“For a deconstructionist, the new album from Aaron Lee Marshall presents any number of philosophical difficulties. Trained to consider a piece of art solely for its own sake, and to ignore the maker of the art, how do I listen to a man's music and not take into consideration the fact that he's an Iraq veteran who was awarded a Purple Heart for "Exceptionally Meritorious Achievement during ground combat operations in Ba'qubah, Iraq on 9 April 2004?" Apparently, "PFC Marshall's intrepid actions while under heavy RPG and small arms fire were remarkable. Returning to his fighting position three times after having been thrown clear by the concussion of near direct RPG hits and eliminating the enemy insurgents with his M249 SAW and AT4 were truly courageous acts that reflect his warrior ethos."”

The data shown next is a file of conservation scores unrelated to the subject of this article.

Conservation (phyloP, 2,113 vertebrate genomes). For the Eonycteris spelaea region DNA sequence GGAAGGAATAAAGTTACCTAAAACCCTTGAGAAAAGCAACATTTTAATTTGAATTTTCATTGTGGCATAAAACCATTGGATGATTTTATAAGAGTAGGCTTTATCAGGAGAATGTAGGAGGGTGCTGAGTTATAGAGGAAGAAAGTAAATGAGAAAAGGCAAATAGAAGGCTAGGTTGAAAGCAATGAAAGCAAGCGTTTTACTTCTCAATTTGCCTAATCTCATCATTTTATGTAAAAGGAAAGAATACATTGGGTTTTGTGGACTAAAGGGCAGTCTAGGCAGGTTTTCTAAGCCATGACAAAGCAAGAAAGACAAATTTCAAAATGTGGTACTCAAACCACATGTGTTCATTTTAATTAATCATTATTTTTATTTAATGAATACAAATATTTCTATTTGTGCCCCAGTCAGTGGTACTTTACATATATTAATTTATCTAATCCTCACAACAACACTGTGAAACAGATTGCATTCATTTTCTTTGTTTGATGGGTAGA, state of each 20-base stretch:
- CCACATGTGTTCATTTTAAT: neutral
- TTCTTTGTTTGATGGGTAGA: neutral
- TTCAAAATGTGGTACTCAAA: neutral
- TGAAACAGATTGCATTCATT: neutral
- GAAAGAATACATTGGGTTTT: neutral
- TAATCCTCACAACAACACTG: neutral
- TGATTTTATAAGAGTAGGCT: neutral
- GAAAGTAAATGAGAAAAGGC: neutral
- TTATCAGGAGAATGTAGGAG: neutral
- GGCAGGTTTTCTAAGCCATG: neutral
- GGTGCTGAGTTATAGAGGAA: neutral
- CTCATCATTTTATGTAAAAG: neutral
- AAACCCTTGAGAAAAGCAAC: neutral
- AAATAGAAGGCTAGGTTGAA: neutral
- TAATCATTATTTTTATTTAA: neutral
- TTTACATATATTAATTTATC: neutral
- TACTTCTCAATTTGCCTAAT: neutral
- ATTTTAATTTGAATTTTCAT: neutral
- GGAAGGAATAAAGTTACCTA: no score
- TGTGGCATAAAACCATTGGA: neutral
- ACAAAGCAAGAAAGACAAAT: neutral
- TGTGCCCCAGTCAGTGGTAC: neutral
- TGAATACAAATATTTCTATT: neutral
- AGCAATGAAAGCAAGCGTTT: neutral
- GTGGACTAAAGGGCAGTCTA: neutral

“Barrington's Aaron Lee Marshall is a "soldier turned songwriter," whose debut disc "Now Maybe" is an interesting collection of tunes, dipping and doodling through varying genres including rock, folk, and hip-hop — wrapping them all in a package containing hints of '80s synthesized lore and '70s swirling psychedelia.”